Out of the closet: We are privileged to find out about symptoms and signs earlier on to ensure we provide our child with the best care versus letting them suffer through their lives. We are not afraid to ask for help or take our less-abled child in public for the shaming that comes with it. We are more empowered and more connected to know that this too can be addressed.

Value the intangible: In the quest to give the best and provide the best, we have started accumulating all that we don’t need and then we get caught in a hamster wheel where we need a bigger house because we can't fit everything in. We value the number of likes and followers and spend hours of family time to take that perfect picture to please people who we’ve never met.

The perils of a sandwich generation: The millennials definitely have a tough job and I am sure every generation went through this, but it means taking time out to nurse your ailing parents and take care of your kids, too.

Tick tock: Not the new Chinese app that’s getting people crazy but time is precious and millennial parents have the least of it. For my mom, when I came home and shared my stories of the day, I know she was looking forward to each one of them. But I know when I call my kids at 2pm during lunch, my next statement after “Hey, how was your day?” would be a series of instructions and a job list that needs to be accomplished before I am home. I also realised that for my mom, I was a priority, just like it is for our kids, a moment of being fully present because for them there are no distractions like us.

Fit in: Millennial parents are constantly trying to fit in with their social setups, from the classes their kids take, to the school their kids make it to, to the summer holiday destination they picked and whose guest list they made it to. All our decisions are largely governed by the circle we would fit into than what our child really wants to do or what is right for them. We as millennial parents are alpha parents and we need to be in control.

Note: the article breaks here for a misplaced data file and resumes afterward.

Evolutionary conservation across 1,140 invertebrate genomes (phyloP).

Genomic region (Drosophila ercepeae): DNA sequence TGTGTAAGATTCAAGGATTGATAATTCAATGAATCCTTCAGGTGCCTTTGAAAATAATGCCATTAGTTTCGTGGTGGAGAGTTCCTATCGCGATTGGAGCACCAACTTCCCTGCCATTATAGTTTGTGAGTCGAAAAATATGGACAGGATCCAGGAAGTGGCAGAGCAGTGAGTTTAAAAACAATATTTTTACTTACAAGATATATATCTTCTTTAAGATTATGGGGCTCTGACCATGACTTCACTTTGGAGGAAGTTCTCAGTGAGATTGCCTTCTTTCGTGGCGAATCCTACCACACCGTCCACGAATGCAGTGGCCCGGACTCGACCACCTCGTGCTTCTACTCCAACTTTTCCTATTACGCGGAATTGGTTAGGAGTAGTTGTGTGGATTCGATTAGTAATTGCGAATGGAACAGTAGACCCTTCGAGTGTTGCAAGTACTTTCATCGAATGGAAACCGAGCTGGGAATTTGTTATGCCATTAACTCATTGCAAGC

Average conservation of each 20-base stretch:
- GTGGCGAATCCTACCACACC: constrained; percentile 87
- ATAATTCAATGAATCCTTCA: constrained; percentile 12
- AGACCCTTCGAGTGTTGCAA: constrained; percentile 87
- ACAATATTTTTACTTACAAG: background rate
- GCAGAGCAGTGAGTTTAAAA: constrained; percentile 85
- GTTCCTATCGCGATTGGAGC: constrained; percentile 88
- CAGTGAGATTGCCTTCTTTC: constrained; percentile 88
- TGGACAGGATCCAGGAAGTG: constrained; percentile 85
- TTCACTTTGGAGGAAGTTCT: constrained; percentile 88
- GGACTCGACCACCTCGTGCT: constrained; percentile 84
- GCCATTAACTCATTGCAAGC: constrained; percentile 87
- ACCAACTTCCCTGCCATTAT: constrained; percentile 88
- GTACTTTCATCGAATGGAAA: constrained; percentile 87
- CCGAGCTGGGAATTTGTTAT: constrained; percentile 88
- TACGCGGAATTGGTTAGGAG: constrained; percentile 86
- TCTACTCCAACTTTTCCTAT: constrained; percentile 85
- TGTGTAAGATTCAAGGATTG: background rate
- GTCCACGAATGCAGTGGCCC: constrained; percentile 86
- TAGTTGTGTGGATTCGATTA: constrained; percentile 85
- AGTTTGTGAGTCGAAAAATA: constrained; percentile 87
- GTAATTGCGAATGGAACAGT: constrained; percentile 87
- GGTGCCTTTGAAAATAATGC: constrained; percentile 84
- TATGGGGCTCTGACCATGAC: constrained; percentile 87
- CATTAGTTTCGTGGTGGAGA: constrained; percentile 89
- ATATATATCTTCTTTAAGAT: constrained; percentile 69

Ease the addiction: Do you ever remember our parents discussing screen time at every opportunity they would get with their friends? No, they had better things to discuss. But for us we are all so intimidated by the screen time concept and how others are getting it right. As a kid, I remember just watching two shows one of which was Dekh Bhai Dekh and one was One Minute Games. And I am on your side here before you dismiss me and say, but our times were different. Absolutely we have more OTT apps today than we had shows to watch as kids. But what did matter and is a constant is that we watched those shows as a family. And today, when I watch movies or shows, I watch it with my kids. It’s a conversation starter for us. If you want to ease the addiction just let it be the start of engagement for you and your child.

While we may turn to the internet for everything, there are certain aspects that unfortunately need expert advice and cannot be outsourced or shared on social media.

As an early millennial parent, I perhaps miss the trial and error of parenting with the art of having a sure-shot answer to every solution. We rely more on technology to give us answers and they seem to pacify us more than what our parents tell us. The phrase—Mom, you don’t know because your times were different—is a stronger part of our narrative than any other generation. I am keen on seeing how we do as parents and how this generation that is raised by so many different hands—the biggest one being technology—turns out to be.

Zaveri is founder and CEO of